Did Retail Investors Boost The Broader Market During The “Most Hated Rally”
Whereas the past 3 days have seen a historic bloodbath among meme stonks such as GME, AMC and especially Bed Bath and Beyond, which saw 60% of its market cap erased in the three-day period as Ryan Cohen pulled one of the greatest ever pump and dump schemes in a company which is now set for bankruptcy, the sour mood is a stark reversal of the seemingly relentless retail buying which supported the rally’s momentum… until it hit the 200dma of 4,328 on Tuesday and then crumbled.
But while we will focus on the (latest) bursting of the meme stock bubble in a subsequent post, for now we are more interested in what happened during the bubble expansion phase, if for no other reason than to know what to expect the next time the WSB crowd inevitably crowds into a handful of quasi-insolvent high-beta, trash names.
As Vanda Research writes, retail investors purchased on average US$ 1.36BN/day worth of US securities in the week through last Wednesday, just before RC Ventures published its 144 warning it was about to dump its entire BBBY stake. While most purchases remained concentrated in a few tech companies – here TSLA once again is dominant – Vanda observed signs of a rotation back into ETFs as earnings season comes to a close. This also provided fewer opportunities for retail speculators to make quick intraday gains on earnings announcements. The WSB community also ramped up their participation – as seen by a dramatic increase in OTM call and cash buying of meme stocks to spark gamma squeezes – further supporting the current upward trend in US equities.
But what about the bigger question: does retail buying have an impact on the broader market? After all many skeptics have said that it is laughable to blame the meme stock melt up on mom and pop (or ape) investors, when it is really hedge funds behind all the notable meme stock moves.
Well, according to Vanda, the answer is yes.
In the days before the meme bubble burst, the research service notes that “the S&P 500 had jumped significantly during the US morning cash trading session, a sign of retail investors’ ability to boost markets.” Indeed, Vanda adds, its high-frequency data suggest that retail crowds were buying aggressively at the open recently. And similar to August 2020 when SoftBank single-handedly orchestrated a similar meltup targeting a handful of tech stocks, this August’s low liquidity and subdued engagement from professional investors amplified the impact of retail cash buying, even as the latter’s activity waned throughout the rest of the day (it’s also why Vanda warned that equities may see “more of a tug-and-pull in late August and September when most institutional investors return from their summer break”, although the pull came much sooner, courtesy of Ryan Cohen’s rug pull).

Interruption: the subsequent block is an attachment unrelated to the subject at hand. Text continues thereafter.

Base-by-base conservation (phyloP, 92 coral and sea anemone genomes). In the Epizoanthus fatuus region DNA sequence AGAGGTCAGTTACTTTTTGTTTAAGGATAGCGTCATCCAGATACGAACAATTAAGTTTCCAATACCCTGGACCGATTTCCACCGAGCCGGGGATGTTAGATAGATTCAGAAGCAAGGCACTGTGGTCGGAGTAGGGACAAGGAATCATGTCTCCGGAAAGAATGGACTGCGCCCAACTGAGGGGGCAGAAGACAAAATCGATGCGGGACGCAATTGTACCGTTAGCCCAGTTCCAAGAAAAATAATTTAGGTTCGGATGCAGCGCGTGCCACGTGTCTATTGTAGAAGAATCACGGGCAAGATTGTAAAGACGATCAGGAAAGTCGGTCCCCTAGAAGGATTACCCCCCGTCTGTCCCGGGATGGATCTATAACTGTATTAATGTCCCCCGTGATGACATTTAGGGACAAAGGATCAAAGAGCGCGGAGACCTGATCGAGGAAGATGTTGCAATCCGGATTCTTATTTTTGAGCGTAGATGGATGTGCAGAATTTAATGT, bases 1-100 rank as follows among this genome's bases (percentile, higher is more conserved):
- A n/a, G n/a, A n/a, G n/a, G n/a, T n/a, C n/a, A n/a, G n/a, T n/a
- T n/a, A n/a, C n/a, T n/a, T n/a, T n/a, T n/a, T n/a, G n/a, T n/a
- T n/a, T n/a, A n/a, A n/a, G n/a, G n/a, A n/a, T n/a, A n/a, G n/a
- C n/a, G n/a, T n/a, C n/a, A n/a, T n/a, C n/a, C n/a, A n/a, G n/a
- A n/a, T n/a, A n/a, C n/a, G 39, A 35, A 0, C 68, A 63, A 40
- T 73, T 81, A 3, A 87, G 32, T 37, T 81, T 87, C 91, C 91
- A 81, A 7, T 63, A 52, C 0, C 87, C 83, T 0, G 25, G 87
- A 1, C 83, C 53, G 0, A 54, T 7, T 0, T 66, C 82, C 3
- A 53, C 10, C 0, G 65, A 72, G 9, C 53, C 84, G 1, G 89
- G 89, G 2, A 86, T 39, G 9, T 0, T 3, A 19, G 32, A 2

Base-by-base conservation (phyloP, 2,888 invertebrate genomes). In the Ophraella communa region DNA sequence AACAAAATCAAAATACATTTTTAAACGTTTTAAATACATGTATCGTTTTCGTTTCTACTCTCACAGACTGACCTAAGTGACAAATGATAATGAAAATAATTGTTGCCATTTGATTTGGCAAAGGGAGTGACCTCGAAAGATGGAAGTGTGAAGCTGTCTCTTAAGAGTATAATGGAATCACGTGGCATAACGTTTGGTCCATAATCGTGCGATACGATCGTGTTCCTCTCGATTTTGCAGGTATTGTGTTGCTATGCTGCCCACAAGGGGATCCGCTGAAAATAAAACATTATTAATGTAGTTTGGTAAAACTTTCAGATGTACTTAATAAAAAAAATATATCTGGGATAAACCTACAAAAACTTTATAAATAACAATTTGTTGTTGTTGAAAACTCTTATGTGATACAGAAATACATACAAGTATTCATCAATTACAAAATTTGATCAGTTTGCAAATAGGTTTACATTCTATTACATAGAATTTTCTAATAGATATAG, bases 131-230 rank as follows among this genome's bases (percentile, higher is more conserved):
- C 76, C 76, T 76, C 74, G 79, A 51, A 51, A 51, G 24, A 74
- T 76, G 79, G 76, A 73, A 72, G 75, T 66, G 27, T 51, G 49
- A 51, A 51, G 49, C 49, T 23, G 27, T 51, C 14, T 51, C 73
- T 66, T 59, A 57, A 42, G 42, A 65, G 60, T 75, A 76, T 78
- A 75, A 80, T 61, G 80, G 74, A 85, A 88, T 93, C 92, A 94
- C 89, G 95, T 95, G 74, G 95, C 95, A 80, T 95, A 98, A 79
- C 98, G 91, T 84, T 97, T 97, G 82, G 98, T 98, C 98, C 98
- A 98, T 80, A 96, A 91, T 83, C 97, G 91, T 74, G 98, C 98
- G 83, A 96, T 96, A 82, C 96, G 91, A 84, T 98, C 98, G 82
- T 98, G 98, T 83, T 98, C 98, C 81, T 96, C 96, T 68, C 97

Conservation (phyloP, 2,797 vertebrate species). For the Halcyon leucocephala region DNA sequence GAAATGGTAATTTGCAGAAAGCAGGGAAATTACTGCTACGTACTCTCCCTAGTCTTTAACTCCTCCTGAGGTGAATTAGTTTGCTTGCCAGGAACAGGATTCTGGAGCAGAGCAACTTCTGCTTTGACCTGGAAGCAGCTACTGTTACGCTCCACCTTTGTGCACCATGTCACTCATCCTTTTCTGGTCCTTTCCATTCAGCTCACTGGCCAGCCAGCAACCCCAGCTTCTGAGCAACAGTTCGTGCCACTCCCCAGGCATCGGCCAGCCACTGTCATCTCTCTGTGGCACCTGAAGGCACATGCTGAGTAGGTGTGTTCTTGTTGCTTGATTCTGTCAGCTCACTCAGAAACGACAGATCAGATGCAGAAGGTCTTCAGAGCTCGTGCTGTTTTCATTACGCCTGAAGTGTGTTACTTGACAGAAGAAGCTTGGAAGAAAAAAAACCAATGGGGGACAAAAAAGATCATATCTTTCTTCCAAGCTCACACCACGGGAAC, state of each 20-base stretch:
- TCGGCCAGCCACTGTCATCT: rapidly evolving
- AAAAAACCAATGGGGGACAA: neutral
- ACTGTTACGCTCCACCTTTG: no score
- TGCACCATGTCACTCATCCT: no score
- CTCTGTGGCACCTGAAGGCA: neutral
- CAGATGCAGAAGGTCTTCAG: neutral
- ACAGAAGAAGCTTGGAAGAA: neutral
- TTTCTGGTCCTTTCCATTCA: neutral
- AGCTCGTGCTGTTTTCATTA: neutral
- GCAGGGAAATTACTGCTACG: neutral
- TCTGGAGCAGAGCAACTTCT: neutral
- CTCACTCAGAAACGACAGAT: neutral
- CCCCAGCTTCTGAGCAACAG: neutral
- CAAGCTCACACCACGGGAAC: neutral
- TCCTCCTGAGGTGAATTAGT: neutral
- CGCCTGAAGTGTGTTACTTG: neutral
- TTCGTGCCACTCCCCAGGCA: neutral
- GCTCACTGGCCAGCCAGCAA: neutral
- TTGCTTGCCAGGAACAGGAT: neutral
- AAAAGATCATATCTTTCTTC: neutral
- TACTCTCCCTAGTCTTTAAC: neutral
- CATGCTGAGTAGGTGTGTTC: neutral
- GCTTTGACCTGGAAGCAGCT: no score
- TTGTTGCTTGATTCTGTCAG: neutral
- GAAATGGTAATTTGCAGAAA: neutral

An alternative VandaTrack dataset shows rising engagement in social media platforms, but while retail call option volumes have picked up but are below previous peaks. While speculative activity is far from the early 2021 peak – which was fueled by the latest round of stimmies – the increase in social media chatter is experiencing exponential growth. Interestingly, broad call trading volumes have jumped. Still, they’ve remained subdued relative to previous speculative bouts – a sign that no all retail investors are ‘yolo-ing’ into some meme stock these days. Nevertheless, Vanda warns that “while this phenomenon may carry on as market action remains benign near-term, the strong positive momentum in meme-stocks is typically unsustainable in a long-term bear market. Indeed, retracements tend to be brutal, and we doubt the average investor can sustain that much more P&L pain in 2022.” The warning proved prudent with most meme stocks suffering blistering losses in the past 2-3 days.
If retail impacts the the entire S&P500, it surely also influences cryptos, and sure enough Vanda notes that crypto land continues to keep investors on their toes, though trading activity shows investors are participating in nuanced ways. Earlier in August, Coinbase and BlackRock agreed to partner up to provide Aladdin clients access to crypto trading and custody via Coinbase Prime. The partnership would open the doors of crypto to a much broader set of institutional investors. Retail crowds did not miss the chance to gobble up a significant amount of COIN shares on the news, but as the chart below shows, upbeat sentiment in this particular name has lost some momentum.
Meanwhile, crypto investors remain focused on the impending ETH merge, now scheduled on 15th September, following the latest successful testnet developments. A successful deployment could potentially see retail appetite for COIN return more substantially, Vanda concludes.